Neches River: 
The Neches River rises just east of Colfax in eastern Van Zandt County; it flows southeast for 416 miles to its mouth in Sabine Lake on the northern edge of Port Arthur, Texas. Except for a few miles near its head, the Neches serves as a boundary system for its entire length, forming the county lines between a several Texas counties. Reservoirs on the river include Lake Palestine, Lake B.A. Steinhagen near Town Bluff, and the small Rhine Lake located north of Palestine. Major tributaries include the Angelina River, which drains one-third of the basin area, Bayou La Nana, Ayish Bayou, Pine Island Bayou, Village Creek, Kickapoo Creek, and Flat Creek. Towns located along the river include Tyler, Beaumont, Lufkin, Nacogdoches, Groves, Port Neches and Nederland. Fish Stocking History
 
Village Creek:
The creek is formed by the junction of Big Sandy and Kimball Creeks in northern Hardin County, one mile northwest of Village, Mills, Texas. It flows 41 miles to its mouth on the Neches River, eight miles north of Beaumont, Texas. It flows through sections of the Big Thicket Preserve, and flows through Village Creek State Park near Lumberton, Texas.
 
Village Creek State Park Information:
Habitat at this 1,090 acre park consists of cypress swamps, blackwater sloughs, and river birch, Mayhaw and yaupon trees. The park is located within the Big Thicket National Preserve in Lumberton, Texas near Silsbee, and just 10 miles north of Beaumont. The land was acquired in 1979. The park opened to the public in April, 1994. The park takes its name from its location on Village Creek, a tributary of the Neches River. The creek arises north of the Big Sandy Creek Unit of the Big Thicket Preserve, near the Alabama-Coushatta Indian Reservation. It merges with Big Sandy Creek, and then meanders in a southeasterly direction through the park before emptying into the Neches River. The 37 mile Village Creek Canoe Trip is one of the most popular paddling trips in the southern U.S. The swimming hole is favored for its constant 74-78 degree temperature. Rainfall is abundant in the area. And the banks of Village Creek flood severely every 3 or 4 years. Park activities include camping, picnicking, hiking, canoeing, swimming, nature viewing and birding. The plant life, including carnivorous plants, is a big park attraction. For more information watch the Park Video. Park entrance and camping fees apply.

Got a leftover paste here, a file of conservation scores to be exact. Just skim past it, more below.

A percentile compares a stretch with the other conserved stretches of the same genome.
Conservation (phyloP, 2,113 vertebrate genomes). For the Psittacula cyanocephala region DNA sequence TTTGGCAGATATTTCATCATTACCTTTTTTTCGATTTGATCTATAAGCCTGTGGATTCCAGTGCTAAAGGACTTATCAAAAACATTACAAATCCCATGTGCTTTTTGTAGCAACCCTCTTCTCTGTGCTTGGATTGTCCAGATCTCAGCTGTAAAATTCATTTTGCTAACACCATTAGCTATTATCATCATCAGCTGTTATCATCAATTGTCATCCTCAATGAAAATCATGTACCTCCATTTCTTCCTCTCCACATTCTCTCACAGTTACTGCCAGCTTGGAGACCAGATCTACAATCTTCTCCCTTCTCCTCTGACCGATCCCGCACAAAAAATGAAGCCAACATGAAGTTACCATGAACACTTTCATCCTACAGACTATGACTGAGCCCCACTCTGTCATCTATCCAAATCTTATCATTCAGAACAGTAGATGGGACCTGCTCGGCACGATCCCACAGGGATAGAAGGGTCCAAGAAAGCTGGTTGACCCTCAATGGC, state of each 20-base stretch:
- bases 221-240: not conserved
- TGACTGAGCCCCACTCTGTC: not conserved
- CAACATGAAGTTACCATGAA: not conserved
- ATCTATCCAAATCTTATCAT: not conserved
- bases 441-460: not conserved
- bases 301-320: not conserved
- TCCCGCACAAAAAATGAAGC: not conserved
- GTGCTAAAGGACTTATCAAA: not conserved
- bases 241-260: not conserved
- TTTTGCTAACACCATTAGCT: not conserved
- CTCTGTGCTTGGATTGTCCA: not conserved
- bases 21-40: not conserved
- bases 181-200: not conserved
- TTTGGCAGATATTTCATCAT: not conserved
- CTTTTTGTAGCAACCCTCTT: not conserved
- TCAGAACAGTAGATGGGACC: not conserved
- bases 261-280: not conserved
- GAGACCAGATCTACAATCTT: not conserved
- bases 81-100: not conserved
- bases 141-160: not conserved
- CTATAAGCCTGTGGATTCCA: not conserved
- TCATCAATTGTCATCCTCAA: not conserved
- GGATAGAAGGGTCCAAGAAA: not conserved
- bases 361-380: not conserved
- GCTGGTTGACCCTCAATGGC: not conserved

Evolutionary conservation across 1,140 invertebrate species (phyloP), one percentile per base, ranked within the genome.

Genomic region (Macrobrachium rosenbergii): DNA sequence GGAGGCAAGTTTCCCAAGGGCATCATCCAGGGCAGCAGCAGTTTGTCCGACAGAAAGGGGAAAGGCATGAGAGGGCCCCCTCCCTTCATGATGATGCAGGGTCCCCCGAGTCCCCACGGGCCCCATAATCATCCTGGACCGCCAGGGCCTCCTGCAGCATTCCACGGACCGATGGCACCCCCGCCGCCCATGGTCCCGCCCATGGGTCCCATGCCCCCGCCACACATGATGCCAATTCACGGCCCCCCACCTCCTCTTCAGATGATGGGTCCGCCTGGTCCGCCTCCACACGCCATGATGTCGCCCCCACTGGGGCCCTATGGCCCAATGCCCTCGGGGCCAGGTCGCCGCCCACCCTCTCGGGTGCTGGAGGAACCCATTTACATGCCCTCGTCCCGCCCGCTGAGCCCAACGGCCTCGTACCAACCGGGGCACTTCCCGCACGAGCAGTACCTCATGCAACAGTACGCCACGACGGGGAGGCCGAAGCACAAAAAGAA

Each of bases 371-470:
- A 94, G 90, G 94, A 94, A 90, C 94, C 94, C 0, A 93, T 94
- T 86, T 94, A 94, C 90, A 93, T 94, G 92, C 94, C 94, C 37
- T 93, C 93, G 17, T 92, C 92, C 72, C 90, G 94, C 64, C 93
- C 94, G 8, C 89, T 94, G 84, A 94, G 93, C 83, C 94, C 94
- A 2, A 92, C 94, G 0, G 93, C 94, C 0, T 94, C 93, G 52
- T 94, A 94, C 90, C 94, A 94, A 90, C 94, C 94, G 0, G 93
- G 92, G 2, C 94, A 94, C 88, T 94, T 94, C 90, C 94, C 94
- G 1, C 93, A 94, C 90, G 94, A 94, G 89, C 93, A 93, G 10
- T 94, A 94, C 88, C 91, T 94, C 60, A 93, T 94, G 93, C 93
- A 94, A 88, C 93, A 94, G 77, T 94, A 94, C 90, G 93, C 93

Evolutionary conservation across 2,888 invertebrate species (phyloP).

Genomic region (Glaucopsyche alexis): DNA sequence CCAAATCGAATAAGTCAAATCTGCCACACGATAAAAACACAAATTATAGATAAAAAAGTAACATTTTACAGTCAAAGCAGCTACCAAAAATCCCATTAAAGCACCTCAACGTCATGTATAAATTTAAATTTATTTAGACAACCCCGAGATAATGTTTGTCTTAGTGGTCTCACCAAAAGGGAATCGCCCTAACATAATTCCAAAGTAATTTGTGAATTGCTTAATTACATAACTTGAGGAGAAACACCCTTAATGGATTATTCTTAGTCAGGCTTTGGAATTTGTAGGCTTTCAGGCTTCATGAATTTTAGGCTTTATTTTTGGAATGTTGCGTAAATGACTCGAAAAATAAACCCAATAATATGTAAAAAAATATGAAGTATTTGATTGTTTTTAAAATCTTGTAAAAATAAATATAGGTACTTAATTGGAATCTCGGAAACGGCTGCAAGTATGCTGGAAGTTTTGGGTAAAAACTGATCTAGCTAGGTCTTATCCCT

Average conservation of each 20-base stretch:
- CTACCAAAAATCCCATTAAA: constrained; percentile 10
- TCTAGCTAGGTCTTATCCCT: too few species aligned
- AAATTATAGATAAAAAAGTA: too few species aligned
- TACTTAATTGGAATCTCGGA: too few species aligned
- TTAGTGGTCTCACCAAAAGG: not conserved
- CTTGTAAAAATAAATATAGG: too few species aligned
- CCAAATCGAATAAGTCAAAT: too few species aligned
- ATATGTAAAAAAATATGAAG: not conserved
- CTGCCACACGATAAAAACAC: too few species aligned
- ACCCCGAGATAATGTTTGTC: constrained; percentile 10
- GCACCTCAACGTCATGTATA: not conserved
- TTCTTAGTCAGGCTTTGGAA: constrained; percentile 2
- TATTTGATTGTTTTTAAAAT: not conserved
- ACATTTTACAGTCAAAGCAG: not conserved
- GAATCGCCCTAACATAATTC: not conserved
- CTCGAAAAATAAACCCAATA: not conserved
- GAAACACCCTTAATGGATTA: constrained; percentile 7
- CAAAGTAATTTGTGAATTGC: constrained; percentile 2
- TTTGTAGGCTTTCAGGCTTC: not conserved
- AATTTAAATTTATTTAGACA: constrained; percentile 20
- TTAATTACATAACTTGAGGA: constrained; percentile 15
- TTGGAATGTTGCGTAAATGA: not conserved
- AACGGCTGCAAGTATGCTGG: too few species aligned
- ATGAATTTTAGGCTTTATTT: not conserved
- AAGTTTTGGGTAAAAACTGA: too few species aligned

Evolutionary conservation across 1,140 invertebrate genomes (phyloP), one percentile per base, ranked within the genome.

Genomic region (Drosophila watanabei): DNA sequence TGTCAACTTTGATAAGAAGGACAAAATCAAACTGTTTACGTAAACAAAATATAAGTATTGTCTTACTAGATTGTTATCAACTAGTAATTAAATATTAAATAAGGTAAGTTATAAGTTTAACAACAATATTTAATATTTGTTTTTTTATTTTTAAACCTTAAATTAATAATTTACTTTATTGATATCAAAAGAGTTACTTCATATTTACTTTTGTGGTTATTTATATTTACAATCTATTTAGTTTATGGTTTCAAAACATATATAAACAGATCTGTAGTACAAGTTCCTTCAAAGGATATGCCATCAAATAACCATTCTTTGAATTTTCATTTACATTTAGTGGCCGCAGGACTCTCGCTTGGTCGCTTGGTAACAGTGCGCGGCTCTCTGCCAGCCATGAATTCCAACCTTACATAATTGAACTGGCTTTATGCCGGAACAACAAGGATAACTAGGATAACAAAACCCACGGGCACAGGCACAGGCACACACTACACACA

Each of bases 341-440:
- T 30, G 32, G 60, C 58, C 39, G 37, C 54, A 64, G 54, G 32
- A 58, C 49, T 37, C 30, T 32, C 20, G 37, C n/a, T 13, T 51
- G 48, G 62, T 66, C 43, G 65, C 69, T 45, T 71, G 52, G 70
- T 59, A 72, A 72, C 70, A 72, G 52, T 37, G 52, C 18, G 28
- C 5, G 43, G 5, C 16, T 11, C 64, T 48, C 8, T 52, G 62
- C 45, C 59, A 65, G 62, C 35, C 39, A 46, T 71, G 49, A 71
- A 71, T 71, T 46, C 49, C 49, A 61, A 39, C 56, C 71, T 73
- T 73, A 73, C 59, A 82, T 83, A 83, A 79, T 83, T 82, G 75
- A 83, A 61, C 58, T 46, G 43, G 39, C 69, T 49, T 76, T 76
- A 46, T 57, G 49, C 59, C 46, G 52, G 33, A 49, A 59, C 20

Park Headquarters Directions:
From Beaumont, take U.S 69-287 north approximately 8 miles north of Kountze, Texas. Take FM 420 East and follow the signs to the visitor center.